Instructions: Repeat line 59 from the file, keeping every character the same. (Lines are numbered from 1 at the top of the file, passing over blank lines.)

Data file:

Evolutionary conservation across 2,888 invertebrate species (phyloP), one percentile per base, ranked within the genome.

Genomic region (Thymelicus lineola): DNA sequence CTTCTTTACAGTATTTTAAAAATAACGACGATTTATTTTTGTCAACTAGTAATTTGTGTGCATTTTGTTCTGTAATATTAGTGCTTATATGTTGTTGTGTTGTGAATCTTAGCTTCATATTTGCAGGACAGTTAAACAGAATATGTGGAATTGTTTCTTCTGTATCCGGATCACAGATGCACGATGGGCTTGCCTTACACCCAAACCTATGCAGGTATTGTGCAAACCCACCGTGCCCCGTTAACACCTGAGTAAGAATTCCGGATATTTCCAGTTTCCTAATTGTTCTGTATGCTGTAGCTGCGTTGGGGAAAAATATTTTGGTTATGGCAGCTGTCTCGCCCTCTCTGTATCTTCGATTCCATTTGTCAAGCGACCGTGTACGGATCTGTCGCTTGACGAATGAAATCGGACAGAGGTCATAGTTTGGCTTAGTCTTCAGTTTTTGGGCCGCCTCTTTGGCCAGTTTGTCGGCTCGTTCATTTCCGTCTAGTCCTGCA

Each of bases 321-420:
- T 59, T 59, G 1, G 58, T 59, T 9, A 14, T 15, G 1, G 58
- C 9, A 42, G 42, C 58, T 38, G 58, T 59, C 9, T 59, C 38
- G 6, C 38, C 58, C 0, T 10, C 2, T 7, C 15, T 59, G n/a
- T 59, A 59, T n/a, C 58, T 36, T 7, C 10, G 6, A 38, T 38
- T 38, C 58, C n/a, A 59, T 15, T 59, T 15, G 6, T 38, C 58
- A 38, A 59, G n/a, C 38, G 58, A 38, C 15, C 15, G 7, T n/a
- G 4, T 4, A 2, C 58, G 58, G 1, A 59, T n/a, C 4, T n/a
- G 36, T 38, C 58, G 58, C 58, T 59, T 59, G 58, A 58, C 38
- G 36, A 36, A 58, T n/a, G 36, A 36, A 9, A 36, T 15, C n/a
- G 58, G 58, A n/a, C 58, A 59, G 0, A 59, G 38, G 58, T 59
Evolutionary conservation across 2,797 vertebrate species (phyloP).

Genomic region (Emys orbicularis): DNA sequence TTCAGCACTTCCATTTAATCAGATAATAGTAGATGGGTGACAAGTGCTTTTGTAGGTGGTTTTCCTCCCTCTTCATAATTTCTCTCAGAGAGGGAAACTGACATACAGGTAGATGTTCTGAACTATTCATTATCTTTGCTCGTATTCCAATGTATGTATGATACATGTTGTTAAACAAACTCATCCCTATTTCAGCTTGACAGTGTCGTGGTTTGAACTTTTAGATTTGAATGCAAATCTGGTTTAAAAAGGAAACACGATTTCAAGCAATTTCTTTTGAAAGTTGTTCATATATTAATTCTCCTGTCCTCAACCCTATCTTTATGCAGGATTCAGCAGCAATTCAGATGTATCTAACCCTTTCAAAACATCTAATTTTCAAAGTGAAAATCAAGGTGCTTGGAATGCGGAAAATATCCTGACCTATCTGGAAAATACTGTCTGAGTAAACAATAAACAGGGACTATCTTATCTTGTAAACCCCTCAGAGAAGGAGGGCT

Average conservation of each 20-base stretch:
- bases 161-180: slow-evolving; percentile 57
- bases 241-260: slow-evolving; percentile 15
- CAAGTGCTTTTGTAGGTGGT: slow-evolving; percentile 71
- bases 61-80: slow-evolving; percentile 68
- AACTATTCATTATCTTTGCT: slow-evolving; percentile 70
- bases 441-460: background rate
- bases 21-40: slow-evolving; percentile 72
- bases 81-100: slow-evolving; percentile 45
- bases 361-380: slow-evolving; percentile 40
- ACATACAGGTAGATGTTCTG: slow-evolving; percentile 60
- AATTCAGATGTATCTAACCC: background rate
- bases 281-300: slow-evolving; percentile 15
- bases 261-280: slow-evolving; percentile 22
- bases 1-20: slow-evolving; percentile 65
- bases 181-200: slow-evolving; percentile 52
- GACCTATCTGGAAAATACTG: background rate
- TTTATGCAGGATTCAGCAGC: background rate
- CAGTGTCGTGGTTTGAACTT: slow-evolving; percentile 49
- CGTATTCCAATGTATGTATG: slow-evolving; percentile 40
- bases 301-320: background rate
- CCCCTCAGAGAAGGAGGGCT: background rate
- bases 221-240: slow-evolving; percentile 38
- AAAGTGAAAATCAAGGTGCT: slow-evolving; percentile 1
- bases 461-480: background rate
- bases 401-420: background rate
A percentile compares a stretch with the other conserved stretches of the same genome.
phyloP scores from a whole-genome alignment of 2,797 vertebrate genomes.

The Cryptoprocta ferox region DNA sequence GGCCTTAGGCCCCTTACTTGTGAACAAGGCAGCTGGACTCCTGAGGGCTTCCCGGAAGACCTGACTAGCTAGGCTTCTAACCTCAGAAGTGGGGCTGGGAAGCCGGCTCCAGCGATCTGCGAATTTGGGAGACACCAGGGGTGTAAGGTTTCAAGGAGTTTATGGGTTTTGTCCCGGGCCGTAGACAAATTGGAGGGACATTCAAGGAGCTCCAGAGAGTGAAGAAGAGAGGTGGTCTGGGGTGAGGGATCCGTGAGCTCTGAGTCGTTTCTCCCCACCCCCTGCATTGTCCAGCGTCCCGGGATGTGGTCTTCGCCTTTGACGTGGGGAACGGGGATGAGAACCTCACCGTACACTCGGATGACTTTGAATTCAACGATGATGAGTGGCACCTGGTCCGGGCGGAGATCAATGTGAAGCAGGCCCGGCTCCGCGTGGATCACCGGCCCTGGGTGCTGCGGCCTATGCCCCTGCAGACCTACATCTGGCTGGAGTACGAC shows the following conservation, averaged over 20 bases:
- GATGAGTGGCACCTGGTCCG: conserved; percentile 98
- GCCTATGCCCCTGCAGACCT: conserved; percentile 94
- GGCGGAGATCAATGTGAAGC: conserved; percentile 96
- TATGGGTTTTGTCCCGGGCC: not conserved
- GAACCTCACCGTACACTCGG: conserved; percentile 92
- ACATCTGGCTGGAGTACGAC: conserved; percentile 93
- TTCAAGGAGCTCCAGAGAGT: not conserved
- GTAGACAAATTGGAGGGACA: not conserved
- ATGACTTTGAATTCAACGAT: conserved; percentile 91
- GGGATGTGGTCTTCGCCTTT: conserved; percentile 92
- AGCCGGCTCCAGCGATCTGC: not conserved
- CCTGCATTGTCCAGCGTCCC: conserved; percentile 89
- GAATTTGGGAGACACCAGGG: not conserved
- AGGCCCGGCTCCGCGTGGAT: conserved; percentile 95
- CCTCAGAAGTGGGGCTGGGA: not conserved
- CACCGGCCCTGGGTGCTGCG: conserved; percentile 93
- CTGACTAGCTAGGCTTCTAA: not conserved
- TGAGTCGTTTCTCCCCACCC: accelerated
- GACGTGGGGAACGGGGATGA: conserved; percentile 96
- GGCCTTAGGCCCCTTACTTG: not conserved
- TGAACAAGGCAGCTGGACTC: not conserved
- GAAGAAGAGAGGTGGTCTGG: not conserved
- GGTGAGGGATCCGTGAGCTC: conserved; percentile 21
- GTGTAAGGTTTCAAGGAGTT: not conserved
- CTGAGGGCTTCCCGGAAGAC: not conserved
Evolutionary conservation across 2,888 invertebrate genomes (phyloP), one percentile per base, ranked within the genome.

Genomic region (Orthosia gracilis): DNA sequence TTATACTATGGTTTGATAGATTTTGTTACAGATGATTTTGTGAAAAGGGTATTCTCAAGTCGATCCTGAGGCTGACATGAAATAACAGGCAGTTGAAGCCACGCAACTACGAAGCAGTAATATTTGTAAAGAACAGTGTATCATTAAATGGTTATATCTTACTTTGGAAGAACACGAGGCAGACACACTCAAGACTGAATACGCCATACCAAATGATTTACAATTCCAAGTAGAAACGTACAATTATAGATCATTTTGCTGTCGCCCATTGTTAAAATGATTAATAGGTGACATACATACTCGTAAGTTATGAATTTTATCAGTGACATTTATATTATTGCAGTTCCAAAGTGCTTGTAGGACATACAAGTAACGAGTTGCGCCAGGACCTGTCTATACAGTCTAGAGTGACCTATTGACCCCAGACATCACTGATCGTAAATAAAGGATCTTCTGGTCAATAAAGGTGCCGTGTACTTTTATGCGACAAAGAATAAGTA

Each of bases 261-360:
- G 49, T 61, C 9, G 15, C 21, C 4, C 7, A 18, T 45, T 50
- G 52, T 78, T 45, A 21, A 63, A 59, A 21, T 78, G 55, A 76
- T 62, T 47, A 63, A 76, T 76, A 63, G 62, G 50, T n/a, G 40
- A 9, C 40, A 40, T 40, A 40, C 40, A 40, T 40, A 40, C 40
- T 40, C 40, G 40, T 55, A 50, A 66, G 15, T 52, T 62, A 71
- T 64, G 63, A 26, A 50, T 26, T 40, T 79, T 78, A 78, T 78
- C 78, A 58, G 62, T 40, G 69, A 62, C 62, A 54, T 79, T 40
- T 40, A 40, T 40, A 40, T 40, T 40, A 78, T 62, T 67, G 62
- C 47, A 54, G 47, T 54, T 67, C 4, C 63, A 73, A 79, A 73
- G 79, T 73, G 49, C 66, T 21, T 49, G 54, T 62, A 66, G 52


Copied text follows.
- CCTCAGAAGTGGGGCTGGGA: not conserved